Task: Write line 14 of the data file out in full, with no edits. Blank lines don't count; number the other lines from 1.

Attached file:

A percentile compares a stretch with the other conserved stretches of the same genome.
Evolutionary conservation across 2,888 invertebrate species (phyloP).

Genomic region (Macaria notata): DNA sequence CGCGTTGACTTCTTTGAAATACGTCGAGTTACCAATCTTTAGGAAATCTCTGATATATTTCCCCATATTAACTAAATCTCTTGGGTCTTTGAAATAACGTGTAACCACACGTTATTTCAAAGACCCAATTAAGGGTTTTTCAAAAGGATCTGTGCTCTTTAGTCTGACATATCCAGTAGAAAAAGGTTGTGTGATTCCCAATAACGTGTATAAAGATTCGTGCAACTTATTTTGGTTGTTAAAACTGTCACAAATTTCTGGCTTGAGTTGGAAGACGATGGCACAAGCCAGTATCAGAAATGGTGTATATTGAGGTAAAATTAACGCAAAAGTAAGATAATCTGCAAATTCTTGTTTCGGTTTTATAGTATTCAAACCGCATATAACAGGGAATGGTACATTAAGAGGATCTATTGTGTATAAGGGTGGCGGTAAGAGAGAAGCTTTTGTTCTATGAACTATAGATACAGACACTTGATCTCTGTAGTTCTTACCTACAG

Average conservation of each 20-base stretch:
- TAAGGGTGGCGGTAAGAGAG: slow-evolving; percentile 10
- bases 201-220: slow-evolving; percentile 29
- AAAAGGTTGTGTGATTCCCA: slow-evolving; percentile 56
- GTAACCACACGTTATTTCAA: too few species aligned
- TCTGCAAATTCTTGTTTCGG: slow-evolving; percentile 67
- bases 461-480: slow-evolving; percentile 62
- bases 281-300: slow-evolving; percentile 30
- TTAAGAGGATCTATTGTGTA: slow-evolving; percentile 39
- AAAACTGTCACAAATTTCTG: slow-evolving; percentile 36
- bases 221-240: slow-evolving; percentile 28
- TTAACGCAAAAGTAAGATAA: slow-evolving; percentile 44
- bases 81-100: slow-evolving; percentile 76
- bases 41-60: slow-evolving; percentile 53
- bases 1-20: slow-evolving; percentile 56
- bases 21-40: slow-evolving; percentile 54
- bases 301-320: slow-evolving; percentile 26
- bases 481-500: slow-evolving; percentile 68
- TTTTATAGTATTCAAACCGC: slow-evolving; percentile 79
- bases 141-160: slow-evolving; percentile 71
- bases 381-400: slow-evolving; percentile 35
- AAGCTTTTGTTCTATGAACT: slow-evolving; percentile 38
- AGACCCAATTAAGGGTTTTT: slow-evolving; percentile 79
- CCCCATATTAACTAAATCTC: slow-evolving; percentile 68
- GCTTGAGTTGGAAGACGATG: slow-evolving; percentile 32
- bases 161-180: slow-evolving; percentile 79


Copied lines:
- bases 221-240: slow-evolving; percentile 28